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Five years of UPS negotiations may mean strike

It is not uncommon for American workers to negotiate their way to better pay and better conditions. Sometimes a simple mediation session irons out all the issues and sends workers back to their posts happy and ready to take on a new day. However, for UPS pilots there hasn't been any such thing as a simple mediation. Entering their fifth year of negotiations, UPS pilots find themselves considering a strike as a way to demand much needed change in their work environment.

Coming into the 2015 holiday season, consumers may be concerned with how a UPS pilot strike will affect their online shopping and gift shipping habits. While a strike will certainly impact what gets where when, for pilots it is a small price to pay to fight pilot fatigue and receive better pay.

Long hours and hectic schedules leave UPS pilots struggling to stay awake. As it is right now, UPS does not hold their pilots to the same regulations set by the Federal Aviation Administration for in-air hours and rest time between flights. UPS pilots are fighting to have their standards changed to more closely match those set by the FAA. Pilots are also demanding better health care benefits and bonuses as well as an increased hourly rate and more retirement options.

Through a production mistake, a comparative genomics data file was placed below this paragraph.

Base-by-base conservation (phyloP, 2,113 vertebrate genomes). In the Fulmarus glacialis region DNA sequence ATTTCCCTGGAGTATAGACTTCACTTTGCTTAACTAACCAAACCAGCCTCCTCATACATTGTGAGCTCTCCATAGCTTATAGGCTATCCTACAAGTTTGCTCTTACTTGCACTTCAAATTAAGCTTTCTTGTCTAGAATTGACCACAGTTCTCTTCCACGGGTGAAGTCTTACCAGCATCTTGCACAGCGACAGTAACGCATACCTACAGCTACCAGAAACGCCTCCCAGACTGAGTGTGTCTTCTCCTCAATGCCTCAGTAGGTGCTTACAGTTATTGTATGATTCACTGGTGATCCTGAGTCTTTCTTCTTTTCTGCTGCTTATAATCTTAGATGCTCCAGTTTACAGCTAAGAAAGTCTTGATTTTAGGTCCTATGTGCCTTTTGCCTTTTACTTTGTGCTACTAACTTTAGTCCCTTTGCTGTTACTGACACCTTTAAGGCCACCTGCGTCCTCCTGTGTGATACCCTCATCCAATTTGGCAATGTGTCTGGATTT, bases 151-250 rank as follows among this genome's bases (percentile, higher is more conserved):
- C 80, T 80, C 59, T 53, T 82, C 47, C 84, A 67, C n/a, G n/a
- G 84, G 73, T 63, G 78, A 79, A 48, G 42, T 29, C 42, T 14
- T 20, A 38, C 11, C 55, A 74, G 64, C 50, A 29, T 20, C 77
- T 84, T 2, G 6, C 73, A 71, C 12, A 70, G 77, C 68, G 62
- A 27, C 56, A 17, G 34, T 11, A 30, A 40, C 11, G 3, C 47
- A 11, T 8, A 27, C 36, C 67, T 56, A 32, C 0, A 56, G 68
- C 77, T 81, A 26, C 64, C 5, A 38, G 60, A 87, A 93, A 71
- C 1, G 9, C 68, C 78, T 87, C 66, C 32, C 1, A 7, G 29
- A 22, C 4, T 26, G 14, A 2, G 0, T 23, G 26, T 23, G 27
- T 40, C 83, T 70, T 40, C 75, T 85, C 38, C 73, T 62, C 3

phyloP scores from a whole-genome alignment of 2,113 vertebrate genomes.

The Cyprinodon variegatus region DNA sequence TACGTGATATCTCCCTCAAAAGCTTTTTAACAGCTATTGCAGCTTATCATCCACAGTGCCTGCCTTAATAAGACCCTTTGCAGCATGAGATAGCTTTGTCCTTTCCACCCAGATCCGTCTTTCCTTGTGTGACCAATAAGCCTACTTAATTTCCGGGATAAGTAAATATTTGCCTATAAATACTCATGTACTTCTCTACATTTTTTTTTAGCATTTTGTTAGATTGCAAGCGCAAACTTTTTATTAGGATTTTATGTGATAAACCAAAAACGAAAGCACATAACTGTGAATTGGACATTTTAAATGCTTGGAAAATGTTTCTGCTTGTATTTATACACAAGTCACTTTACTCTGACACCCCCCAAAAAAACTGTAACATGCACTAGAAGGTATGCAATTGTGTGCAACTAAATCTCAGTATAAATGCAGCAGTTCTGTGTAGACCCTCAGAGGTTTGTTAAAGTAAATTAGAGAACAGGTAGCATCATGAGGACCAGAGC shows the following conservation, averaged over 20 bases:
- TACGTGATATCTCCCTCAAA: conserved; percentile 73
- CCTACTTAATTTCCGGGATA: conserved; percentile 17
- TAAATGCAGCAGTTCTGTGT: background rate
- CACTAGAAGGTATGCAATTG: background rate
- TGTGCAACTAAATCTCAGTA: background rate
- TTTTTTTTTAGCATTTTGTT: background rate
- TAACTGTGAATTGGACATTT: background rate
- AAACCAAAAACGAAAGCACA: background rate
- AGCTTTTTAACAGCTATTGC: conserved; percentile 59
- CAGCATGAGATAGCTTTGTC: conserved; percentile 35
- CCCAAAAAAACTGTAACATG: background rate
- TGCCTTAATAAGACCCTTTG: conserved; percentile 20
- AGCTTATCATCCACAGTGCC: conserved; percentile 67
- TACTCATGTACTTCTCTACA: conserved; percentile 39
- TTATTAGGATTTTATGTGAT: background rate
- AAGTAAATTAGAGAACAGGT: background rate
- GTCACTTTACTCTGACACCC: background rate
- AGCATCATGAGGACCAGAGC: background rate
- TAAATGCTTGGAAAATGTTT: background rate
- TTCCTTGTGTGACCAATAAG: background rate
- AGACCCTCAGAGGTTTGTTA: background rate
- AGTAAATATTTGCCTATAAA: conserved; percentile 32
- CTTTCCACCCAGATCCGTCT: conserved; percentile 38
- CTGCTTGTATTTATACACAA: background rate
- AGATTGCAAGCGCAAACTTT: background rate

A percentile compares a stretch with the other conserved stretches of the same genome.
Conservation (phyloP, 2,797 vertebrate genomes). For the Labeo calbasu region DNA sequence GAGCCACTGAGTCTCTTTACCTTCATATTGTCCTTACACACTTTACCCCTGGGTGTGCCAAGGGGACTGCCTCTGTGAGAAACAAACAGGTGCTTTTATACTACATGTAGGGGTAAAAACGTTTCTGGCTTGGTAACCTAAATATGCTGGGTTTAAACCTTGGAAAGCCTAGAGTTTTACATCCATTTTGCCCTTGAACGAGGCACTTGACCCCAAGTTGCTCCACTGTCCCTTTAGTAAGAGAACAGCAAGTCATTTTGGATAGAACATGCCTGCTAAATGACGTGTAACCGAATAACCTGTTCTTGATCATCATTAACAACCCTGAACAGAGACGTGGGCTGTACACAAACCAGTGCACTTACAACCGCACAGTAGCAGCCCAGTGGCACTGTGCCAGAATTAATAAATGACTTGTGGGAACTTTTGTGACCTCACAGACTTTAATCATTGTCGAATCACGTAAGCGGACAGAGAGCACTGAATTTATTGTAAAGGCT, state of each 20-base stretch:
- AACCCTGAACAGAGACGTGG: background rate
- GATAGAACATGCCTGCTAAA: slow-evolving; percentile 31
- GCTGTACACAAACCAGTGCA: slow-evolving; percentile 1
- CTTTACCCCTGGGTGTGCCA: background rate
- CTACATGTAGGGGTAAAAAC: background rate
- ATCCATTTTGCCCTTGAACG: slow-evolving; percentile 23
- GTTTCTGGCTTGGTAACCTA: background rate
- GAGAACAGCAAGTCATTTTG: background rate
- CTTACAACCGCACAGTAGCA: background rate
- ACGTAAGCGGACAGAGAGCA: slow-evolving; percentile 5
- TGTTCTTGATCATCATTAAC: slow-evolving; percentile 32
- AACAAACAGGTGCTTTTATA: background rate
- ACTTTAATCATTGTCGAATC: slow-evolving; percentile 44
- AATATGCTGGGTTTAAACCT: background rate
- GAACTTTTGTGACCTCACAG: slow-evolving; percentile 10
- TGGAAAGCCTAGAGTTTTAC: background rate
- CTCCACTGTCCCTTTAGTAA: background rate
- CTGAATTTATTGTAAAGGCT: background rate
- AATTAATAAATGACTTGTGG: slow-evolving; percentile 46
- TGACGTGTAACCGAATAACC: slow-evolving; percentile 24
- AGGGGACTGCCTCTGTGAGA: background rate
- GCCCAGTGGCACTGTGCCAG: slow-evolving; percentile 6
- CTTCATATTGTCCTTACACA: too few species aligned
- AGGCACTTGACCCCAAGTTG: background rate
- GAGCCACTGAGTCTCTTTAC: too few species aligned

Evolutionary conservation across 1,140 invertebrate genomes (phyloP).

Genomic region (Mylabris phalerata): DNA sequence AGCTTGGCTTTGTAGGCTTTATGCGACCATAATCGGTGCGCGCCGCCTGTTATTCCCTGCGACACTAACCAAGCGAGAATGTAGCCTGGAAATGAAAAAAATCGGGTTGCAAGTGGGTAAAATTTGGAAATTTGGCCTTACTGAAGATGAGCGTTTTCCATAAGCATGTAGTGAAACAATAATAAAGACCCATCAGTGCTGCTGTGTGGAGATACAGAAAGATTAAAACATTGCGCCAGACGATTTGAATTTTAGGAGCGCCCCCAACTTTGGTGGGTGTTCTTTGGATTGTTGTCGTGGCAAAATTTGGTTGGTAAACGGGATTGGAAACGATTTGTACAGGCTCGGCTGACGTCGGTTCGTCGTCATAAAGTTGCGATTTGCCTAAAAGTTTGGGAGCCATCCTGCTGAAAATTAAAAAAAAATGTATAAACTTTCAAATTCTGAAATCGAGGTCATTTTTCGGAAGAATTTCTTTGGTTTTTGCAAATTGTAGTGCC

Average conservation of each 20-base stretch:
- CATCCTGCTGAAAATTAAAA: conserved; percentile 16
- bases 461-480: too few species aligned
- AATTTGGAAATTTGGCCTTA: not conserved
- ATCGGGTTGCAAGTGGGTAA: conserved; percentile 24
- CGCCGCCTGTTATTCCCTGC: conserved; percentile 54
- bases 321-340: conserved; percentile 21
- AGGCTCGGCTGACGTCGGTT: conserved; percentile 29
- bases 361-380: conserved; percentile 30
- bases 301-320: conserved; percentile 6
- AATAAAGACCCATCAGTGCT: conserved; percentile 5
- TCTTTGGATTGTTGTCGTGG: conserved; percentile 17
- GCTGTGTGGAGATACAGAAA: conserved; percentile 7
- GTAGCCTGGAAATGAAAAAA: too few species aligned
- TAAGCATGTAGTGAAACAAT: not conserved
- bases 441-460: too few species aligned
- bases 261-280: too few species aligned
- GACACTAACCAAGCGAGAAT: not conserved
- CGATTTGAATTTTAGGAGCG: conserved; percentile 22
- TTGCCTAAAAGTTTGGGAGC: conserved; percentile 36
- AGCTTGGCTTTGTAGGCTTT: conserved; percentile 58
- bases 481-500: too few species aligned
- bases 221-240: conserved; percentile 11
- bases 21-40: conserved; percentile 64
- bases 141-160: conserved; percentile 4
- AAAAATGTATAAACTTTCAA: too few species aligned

Right now the only thing stopping UPS pilots from striking is that they are still considered to be in negotiations with the company. If the union representing the pilots requests release from these negotiations and the mediators grant it, the pilots can go on strike.

Since these developments are heating up just in time for the hectic holiday season, this story may be one for consumers to keep an eye on. If a strike is imminent, hopefully UPS pilots have the skilled representation needed to get what they want without impacting consumer's holiday plans.

Source: The Denver Post, "UPS pilots push for strike as holiday season approaches," Laura Stevens, Oct. 23, 2105

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